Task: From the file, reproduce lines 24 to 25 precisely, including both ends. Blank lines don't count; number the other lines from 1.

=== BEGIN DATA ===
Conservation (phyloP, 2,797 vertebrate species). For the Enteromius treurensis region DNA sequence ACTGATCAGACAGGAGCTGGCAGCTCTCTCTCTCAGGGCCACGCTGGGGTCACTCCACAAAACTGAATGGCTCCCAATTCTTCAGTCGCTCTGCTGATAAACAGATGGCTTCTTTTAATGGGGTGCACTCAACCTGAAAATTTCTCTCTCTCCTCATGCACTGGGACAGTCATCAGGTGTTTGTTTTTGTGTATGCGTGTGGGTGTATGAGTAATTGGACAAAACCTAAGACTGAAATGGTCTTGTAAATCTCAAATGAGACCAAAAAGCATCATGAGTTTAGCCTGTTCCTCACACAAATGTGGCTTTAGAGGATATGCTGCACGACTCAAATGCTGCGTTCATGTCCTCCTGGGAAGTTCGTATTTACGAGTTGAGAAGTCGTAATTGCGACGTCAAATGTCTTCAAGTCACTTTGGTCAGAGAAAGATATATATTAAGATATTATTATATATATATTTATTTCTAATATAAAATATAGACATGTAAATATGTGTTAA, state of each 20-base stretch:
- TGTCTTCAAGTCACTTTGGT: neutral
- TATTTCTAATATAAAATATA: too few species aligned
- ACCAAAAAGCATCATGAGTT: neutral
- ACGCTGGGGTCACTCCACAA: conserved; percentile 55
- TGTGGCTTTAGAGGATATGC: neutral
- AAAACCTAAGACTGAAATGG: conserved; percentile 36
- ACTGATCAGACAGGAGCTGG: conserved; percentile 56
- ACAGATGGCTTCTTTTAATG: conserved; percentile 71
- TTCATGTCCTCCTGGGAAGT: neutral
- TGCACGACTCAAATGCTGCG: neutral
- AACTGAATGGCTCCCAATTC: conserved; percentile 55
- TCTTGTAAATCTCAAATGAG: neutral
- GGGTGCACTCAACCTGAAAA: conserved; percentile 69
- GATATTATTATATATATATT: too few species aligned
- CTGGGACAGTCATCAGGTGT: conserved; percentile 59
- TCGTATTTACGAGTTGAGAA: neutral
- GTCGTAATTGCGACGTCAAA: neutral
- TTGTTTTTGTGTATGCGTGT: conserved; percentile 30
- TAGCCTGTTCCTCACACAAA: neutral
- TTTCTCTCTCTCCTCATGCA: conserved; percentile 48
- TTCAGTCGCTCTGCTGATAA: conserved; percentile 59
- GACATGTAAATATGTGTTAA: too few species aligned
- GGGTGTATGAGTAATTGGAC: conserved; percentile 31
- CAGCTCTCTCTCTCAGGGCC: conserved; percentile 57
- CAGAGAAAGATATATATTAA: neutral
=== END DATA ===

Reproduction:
- GGGTGTATGAGTAATTGGAC: conserved; percentile 31
- CAGCTCTCTCTCTCAGGGCC: conserved; percentile 57